When the 32-ounce Big Gulp® drink was introduced in 1976, it was the biggest fountain soft drink on the market. Twelve years later, 7-Eleven introduced the giant 64-ounce Double Gulp® beverage, at that time one of the biggest fountain soft drinks on the market. In 2012, the Double Gulp drink shrunk to 50 ounces because consumers wanted the large cup to better fit into a “vehicle-sized” cup holder. (John Angelillo/Newscon)
ALBANY— New York City’s restriction on the sale of large sugary drinks was thrown out this morning by the state Court of Appeals in a decision that found the Board of Health overstepped its authority and intruded on the lawmaking province of the City Council.
The court’s 4-2 decision affirmed the Appellate Division, First Department, as well as Manhattan Supreme Court Justice Milton Tingling Jr., and shot down on separation of powers grounds a key anti-obesity initiative of former Mayor Michael Bloomberg.
Judge Eugene Pigott Jr. (See Profile), writing for the majority in Matter of New York Statewide Coalition of Hispanic Chambers of Commerce v. New York City Department of Health and Mental Hygiene, 134., stressed that the health board’s “role is regulation, not legislation,” but articulated a flexible standard for deciding when an administrative action amounts to making rather than carrying out policy.
Judge Susan Philips Read (See profile), in a dissent joined by Chief Judge Jonathan Lippman (See Profile), complained that the majority “misapprehends, mischaracterizes and thereby curtails the powers of the New York City Board of Health to address the public health threats of the early 21st century.”
The controversy began in 2012 when Bloomberg proposed amending the city health code to address the sale of sugary drinks. Fourteen members of the City Council wrote to the mayor in opposition, insisting that the proposal be presented to the council for a vote.
Instead, the Board of Health adopted a rule that limited the serving size of non-diet sodas, sweetened tea and coffee, sports and energy drinks, hot chocolate and sweetened juices. The ban, which applied to restaurants, delis, movie theaters and stadiums, but not groceries or convenience stores, excluded milkshakes, 100 percent fruit juices, alcoholic beverages and fruit smoothies.
Six labor unions and not-for-profit associations challenged the so-called “portion cap rule,” relying on the court’s landmark 1987 opinion in Boreali v. Axelrod, 71 NY2d 1, which struck indoor smoking regulations that had been adopted by the state Public Health Council. The plaintiffs prevailed at the trial level and in both state appellate courts.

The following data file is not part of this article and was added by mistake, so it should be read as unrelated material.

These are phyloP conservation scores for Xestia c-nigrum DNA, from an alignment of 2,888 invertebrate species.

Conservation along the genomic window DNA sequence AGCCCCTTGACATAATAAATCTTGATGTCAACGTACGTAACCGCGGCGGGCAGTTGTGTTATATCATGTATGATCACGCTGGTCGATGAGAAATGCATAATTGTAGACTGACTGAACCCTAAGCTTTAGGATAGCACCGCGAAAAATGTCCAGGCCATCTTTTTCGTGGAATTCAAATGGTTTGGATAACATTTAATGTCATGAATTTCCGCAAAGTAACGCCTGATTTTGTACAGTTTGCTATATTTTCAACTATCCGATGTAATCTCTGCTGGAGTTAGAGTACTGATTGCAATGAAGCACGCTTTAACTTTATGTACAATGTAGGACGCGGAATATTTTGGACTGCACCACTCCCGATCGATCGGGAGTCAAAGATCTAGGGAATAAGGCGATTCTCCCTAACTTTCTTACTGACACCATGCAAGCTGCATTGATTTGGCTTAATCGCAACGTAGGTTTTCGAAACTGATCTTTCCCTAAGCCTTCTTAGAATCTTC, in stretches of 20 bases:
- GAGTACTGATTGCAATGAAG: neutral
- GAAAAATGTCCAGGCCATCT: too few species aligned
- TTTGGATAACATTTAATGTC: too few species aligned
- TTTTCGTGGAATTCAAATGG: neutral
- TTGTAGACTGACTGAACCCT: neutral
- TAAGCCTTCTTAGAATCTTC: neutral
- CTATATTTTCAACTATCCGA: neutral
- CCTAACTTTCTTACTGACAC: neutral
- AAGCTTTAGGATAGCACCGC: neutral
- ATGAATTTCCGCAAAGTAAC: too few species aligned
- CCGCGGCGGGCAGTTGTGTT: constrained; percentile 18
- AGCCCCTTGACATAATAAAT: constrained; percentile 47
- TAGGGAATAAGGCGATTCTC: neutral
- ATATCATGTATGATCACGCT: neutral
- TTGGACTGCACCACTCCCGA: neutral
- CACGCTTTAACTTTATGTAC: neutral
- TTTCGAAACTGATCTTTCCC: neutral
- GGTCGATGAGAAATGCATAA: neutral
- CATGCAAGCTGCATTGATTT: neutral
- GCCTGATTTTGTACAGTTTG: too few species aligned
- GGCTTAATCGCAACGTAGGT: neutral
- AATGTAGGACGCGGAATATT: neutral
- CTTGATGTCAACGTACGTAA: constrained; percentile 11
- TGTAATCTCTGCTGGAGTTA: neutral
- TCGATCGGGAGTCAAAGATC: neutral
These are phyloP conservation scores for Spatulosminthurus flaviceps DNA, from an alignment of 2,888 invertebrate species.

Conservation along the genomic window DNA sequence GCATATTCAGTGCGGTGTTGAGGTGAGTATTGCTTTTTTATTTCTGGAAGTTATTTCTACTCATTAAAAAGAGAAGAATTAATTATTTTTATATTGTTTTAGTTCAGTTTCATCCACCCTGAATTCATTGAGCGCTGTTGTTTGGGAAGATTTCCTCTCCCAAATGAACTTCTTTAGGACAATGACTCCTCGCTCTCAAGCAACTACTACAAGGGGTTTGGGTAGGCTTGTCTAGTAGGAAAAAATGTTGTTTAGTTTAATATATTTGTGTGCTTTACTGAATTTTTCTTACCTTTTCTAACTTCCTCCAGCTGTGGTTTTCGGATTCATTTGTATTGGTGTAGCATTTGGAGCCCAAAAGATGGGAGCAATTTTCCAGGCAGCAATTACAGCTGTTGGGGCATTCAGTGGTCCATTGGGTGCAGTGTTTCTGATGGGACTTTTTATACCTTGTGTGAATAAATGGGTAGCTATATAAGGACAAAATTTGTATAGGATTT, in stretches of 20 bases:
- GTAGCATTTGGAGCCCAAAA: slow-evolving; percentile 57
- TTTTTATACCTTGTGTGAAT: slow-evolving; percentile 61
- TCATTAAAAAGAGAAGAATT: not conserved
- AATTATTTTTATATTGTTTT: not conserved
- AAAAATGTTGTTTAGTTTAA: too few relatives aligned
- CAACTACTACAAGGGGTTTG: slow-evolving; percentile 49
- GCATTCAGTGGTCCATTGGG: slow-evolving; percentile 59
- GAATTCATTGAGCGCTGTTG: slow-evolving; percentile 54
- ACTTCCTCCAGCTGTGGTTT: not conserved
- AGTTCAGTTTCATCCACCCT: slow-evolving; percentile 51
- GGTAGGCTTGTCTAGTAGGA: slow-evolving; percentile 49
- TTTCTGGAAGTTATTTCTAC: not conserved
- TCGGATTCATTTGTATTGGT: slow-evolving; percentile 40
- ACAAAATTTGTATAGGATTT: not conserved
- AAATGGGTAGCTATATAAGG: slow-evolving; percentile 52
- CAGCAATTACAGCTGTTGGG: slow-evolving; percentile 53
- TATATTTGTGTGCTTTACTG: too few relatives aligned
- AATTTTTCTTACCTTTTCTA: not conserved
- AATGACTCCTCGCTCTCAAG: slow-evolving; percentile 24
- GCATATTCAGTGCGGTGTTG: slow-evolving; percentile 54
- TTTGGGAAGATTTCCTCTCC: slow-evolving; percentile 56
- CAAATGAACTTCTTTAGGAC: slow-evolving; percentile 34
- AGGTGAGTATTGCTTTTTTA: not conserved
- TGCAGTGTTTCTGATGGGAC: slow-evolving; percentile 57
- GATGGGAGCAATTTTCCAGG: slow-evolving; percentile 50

In Thursday’s majority decision, Pigott parsed the language of Boreali and applied to the portion cap case the four criteria embraced in the 1987 opinion: whether the agency balanced the competing public health and economic factors in adopting the rule; whether the rules were created without legislative guidance; whether the challenged rule governs an issue that the legislature has repeatedly sought to address; and whether the development of the rule required an expertise beyond that of the legislature.
Pigott said that while the Boreali factors were not “rigid conditions,” they do provide the framework for drawing a line between making new policy and carrying out preexisting legislative policy. Here, he said, the Board of Health crossed that line and encroached on the City Council’s sphere of influence.
The court rejected the city’s reasoning that since the Board of Health was created by the state Legislature, it has legislative powers distinct from those of the City Council. It found nothing in the City Charter suggesting that the Board of Health had the power to create laws.
The judges were also unimpressed with the fact that the portion cap rule restricted but did not entirely ban high sugar drinks, concluding that in itself evidenced a policy choice that the Board of Health was not empowered to make.
“Instead of an outright ban on sugary beverages, the board decided to reduce their consumption by the expedient of limiting maximum container size, thus making it less convenient for consumers to exceed recommended limits,” Pigott wrote. “The more cautious approach, however, does not save the Portion Cap Rule.”